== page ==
Indigenous historians Gary Foley and Tony Birch challenged the hollow gestures of Australian governments in dealing with Aboriginal rights at Victoria University’s Game Changers’ public discussion yesterday.
As well-known activists, academics, authors and educators, each man has had personal experiences in the fight for self-determination and improved living conditions for Australia’s Indigenous people.
In a wide-ranging discussion before a sell-out crowd of VU students, staff and members of the public, the long-time friends focused on the false narratives that continue about Aboriginal rights.
“No government since Whitlam has any reason to be proud of their history with the Aboriginal community. We’ve had constructed narratives and a series of mythologies meant to ease the consciousness of white Australians,” said Associate Professor Foley.
Dr Foley scorned a recent campaign to officially recognise Indigenous people in the Australian constitution as the “latest myth under construction” that was being supported by the “emergence of a black middle class fighting for safe little things for us to argue about.”
“This is a completely meaningless issue that would not make any difference to the appalling incarceration rates, deaths in custody, and problems of poverty.”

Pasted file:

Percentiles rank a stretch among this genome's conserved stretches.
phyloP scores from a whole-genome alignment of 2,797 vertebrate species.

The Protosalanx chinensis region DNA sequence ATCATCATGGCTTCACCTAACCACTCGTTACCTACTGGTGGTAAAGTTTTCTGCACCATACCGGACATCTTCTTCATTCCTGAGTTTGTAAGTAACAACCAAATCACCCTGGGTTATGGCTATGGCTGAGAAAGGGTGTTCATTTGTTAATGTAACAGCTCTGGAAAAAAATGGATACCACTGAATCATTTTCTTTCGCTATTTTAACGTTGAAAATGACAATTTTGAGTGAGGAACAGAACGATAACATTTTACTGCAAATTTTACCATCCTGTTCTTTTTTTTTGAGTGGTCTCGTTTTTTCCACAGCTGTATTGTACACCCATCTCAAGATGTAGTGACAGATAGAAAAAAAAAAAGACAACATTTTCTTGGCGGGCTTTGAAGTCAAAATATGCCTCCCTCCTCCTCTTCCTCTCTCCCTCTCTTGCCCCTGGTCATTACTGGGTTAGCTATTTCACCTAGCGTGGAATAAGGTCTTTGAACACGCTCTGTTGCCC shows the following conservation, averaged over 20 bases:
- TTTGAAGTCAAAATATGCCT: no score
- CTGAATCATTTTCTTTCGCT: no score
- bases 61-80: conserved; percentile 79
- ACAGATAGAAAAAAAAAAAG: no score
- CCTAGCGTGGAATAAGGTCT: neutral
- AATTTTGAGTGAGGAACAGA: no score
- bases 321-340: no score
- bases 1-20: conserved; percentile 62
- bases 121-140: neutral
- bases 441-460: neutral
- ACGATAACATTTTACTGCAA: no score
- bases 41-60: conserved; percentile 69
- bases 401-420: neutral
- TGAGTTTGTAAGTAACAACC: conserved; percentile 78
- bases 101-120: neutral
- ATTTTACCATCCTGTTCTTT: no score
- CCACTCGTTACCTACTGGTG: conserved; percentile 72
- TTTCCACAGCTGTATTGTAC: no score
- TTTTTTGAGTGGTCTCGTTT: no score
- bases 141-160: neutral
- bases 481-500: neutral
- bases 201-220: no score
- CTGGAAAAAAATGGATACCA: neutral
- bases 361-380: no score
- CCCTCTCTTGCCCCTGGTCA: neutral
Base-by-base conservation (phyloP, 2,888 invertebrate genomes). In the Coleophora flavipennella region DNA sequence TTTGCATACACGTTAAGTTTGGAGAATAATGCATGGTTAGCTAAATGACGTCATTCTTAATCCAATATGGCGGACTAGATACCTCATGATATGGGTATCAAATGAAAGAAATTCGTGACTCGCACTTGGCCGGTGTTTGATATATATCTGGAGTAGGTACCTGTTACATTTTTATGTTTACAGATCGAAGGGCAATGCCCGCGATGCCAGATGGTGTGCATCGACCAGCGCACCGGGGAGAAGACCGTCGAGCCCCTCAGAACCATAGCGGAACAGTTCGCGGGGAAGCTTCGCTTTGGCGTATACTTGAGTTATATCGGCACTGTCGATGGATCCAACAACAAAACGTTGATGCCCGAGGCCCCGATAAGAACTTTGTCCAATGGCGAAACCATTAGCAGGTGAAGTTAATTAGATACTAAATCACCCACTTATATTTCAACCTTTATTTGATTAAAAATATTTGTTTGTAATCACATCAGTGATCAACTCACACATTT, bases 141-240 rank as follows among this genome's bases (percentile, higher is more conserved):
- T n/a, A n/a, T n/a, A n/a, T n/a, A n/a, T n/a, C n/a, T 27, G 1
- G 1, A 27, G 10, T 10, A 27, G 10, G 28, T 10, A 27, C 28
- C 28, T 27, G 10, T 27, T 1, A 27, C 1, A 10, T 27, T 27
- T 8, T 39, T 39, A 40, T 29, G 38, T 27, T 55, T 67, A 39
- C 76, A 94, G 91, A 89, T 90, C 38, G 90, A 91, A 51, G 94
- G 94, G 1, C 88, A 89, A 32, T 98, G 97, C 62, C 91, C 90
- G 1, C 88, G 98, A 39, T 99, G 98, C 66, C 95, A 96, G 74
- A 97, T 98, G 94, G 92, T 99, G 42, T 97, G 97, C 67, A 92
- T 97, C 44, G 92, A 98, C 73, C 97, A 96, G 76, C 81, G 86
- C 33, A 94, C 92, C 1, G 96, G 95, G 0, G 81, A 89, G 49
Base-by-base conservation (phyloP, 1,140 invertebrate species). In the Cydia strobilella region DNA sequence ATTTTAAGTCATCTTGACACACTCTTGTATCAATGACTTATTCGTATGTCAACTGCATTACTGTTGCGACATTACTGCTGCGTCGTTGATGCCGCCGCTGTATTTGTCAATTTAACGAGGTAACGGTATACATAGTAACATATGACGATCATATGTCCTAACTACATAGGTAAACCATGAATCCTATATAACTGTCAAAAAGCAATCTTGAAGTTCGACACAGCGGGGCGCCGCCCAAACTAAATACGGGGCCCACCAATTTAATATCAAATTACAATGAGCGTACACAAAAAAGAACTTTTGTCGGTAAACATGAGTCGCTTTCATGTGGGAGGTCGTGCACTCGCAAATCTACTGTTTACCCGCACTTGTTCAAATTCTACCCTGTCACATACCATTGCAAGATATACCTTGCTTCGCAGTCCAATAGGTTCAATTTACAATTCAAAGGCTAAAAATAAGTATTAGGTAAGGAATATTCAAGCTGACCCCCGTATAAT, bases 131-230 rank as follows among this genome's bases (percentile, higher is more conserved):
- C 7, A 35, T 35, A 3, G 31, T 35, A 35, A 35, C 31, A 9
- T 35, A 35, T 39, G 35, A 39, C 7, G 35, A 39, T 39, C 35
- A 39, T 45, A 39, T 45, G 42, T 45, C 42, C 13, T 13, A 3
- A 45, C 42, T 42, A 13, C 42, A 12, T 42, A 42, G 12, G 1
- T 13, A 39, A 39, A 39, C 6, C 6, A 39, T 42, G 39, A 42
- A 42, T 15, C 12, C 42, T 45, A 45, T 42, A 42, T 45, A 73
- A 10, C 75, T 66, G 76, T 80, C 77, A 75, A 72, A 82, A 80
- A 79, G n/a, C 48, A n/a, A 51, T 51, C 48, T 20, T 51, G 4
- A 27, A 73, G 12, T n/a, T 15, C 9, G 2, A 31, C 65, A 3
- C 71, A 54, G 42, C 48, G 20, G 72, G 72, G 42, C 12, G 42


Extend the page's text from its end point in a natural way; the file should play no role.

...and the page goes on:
He said the May 1967 referendum that saw 90% of Australians voting for equal rights for Aboriginal people was the “most honourable moment in Australian history.”
“That is the moment our argument stopped being with the Australian people. Yet despite the massive vote, not only did things not change, they got worse.”
Dr Foley said the 200 years that Aboriginal people have lived as landless refugees in their own land reflected another myth that native title is the same as land rights.
“Native title is a fraud and a lie and Mabo wasn’t the great victory the government wants the public to believe. Land rights are proper ownership of land. Native title gives us permission to offer a Welcome to Country.”
Dr Birch, who recently joined VU as a recipient of a research fellowship honouring fellow Aboriginal activist, Bruce McGuinness, pointed to the lack of academic attention given to primary sources of Aboriginal history, and the hostility and disrespect that can come from being an Indigenous academic when facing ‘denialists’.
Both men said they were encouraged by the confidence, energy and passion of the next generation of young activists, as well as the racial tolerance that exists in culturally diverse places such as Victoria University.
Games Changers Conversation series are free public events that present pivotal ideas, personalities and moments in Australia’s evolving story for public debate. Held at VU at MetroWest in the heart of Footscray, this series is jointly presented by Maribyrnong City Council and VU as part of the Footscray University Town project.